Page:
The first raft to be launched had only 10 men on board, though it could hold 18.  There were three powerful reasons for this.  First, it was doubtful the fragile and hard to maneuver rafts could survive in the churning ocean for long even if they could clear the breakers to get to the open ocean.  Second, boarding the rafts was terrifyingly difficult.  As the raft rose and fell in the enormous ocean swells it had to be kept a few metres from the Valencia to avoid it being smashed against the ship.  To get on one of the rafts, you had to jump from the ship from a considerable height into the freezing ocean, avoid drowning or getting thrown against the ship, and swim your way to a raft.  And third, many on the ship still hoped for outside rescue to come.

As the first raft departed, to ensure the ship in the distance, the Queen had spotted them, the captain fired the Lyle gun three times. Incredibly the clumsy raft broke over the breakers and out to sea with surprisingly little difficulty.  The second raft was lowered and six crewmen got on to keep it from smashing against the ship.  On the Valencia the crew tried to convince the women to go on the raft, but they all refused.  Thomas Carrick, first assistant engineer on the Valencia later recounted convincing a young lady friend of his to go, but upon reaching the rail and seeing the raft pounding against the sides of the Valencia, she went into hysterics and rushed back to the cabin screaming.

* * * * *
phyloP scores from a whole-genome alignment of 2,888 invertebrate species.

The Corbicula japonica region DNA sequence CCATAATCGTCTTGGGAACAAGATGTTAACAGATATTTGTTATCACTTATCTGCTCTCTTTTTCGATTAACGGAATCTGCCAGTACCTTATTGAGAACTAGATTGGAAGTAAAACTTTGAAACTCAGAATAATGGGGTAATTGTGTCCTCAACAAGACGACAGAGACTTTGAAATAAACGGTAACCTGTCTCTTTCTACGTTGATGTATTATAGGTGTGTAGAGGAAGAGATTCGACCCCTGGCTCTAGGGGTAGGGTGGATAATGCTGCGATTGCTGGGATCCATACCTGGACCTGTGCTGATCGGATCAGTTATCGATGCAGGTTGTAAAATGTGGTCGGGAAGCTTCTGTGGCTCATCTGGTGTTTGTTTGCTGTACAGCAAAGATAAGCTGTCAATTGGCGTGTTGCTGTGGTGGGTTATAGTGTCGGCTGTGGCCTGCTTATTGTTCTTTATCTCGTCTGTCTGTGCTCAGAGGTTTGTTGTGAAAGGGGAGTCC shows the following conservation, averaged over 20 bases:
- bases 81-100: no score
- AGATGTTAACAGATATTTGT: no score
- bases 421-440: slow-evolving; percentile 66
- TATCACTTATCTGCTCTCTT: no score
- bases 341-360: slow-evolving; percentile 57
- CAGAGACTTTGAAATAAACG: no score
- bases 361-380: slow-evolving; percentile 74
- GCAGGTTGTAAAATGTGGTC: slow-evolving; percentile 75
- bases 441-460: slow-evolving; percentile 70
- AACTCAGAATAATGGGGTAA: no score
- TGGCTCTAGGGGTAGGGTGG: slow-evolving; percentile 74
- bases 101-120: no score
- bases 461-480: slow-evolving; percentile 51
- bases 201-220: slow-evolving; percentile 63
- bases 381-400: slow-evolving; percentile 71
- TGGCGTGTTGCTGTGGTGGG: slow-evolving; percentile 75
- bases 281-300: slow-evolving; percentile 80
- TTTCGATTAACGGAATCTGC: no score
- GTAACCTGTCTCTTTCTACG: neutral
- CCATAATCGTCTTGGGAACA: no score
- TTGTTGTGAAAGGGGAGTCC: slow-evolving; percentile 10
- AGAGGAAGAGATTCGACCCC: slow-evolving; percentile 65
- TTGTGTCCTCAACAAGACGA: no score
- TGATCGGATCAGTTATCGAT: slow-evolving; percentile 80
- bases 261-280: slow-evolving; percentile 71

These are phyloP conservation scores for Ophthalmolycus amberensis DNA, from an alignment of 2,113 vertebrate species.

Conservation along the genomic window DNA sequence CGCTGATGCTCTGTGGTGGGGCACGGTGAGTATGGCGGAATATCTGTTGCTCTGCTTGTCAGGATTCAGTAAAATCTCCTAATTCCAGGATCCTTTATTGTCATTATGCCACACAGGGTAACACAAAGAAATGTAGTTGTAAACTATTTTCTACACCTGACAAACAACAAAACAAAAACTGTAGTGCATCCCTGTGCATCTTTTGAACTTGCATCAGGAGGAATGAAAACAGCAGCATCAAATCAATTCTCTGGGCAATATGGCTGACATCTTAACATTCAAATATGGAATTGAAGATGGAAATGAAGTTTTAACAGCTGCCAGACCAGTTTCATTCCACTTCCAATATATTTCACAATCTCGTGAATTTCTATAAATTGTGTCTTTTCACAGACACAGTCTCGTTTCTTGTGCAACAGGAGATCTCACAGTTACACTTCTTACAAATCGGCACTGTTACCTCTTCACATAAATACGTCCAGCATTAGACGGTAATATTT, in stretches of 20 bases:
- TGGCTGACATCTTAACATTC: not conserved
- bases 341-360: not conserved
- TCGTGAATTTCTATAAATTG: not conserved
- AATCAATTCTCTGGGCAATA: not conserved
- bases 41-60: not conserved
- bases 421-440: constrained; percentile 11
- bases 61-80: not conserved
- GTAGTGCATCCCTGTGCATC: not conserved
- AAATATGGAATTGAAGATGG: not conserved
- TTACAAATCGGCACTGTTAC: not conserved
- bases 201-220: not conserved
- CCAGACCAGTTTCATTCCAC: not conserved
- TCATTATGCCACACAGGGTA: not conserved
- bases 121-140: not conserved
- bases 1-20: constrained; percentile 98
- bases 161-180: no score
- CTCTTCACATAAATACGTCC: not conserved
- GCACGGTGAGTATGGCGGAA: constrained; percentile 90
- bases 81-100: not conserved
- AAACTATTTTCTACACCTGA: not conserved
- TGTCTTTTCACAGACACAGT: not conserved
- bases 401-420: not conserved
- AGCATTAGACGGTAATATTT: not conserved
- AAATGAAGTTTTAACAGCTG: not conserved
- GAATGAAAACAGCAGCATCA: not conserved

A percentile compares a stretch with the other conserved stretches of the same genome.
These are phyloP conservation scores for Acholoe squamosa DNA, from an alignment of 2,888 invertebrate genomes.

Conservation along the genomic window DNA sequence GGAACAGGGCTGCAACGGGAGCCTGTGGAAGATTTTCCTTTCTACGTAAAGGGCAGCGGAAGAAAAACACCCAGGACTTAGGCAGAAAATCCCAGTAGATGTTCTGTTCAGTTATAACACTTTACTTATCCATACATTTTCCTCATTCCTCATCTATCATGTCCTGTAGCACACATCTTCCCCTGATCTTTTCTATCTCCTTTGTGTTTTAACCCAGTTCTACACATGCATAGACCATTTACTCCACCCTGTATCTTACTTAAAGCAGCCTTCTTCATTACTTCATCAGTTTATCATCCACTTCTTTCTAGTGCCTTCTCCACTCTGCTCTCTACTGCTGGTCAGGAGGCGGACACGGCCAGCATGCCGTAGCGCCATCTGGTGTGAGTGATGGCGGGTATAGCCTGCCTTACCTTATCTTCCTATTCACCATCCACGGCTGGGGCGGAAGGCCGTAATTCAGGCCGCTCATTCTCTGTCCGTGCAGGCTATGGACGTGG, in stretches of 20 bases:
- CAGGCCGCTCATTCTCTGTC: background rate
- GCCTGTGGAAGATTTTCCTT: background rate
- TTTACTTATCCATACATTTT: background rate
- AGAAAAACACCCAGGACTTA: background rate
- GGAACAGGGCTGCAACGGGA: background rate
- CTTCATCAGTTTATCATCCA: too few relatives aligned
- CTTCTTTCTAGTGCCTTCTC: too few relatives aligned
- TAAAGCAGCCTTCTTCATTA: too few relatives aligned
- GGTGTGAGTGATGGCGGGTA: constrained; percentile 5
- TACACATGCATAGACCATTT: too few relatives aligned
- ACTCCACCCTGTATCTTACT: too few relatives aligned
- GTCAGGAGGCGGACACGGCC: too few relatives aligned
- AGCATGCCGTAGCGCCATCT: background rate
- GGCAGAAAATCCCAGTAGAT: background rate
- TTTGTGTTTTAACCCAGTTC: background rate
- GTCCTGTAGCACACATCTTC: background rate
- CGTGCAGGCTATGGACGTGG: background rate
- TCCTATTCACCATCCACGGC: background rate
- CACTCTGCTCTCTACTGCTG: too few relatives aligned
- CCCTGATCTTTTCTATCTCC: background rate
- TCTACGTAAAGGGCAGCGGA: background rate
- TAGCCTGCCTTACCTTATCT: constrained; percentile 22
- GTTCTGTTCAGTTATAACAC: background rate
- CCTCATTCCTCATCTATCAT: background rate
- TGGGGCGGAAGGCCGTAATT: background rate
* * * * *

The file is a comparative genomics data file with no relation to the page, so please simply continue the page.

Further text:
In an interview days later Carrick described the horrific scene on the Valencia before he jumped overboard to get on the raft, “The raft we left on was the last thing aboard the ship for anyone to get on.  The Valencia was broken up and the two parts of her were ten to fifteen feet apart, the stern working toward the shore.  The foremast was standing, but there was no one in the rigging.  The only persons washed overboard that I saw were a woman and her child.  The seas were very heavy and knocked us down unless we had something to hold to.  There was only about fifteen feet of the hurricane deck left for us to stand on, and I should judge that there were fifty to seventy-five persons on this.” 

The raft was then boarded by anyone brave enough to leap from the ship into the churning ocean and climb aboard.  Peter Peterson, second officer on the Valencia described those moments well, “We had great difficulty in keeping the raft out of the whirlpool at the vessel’s side.  The water was washing over the smokestack of the vessel, and at times the raft was tossed in the air.  When the captain gave the word, I made a jump, and succeeded in grabbing a line to attach to the raft.  I was already weak from hunger and exposure, and it was all that I could do to hold on.  I finally succeeded in pulling myself aboard the raft.”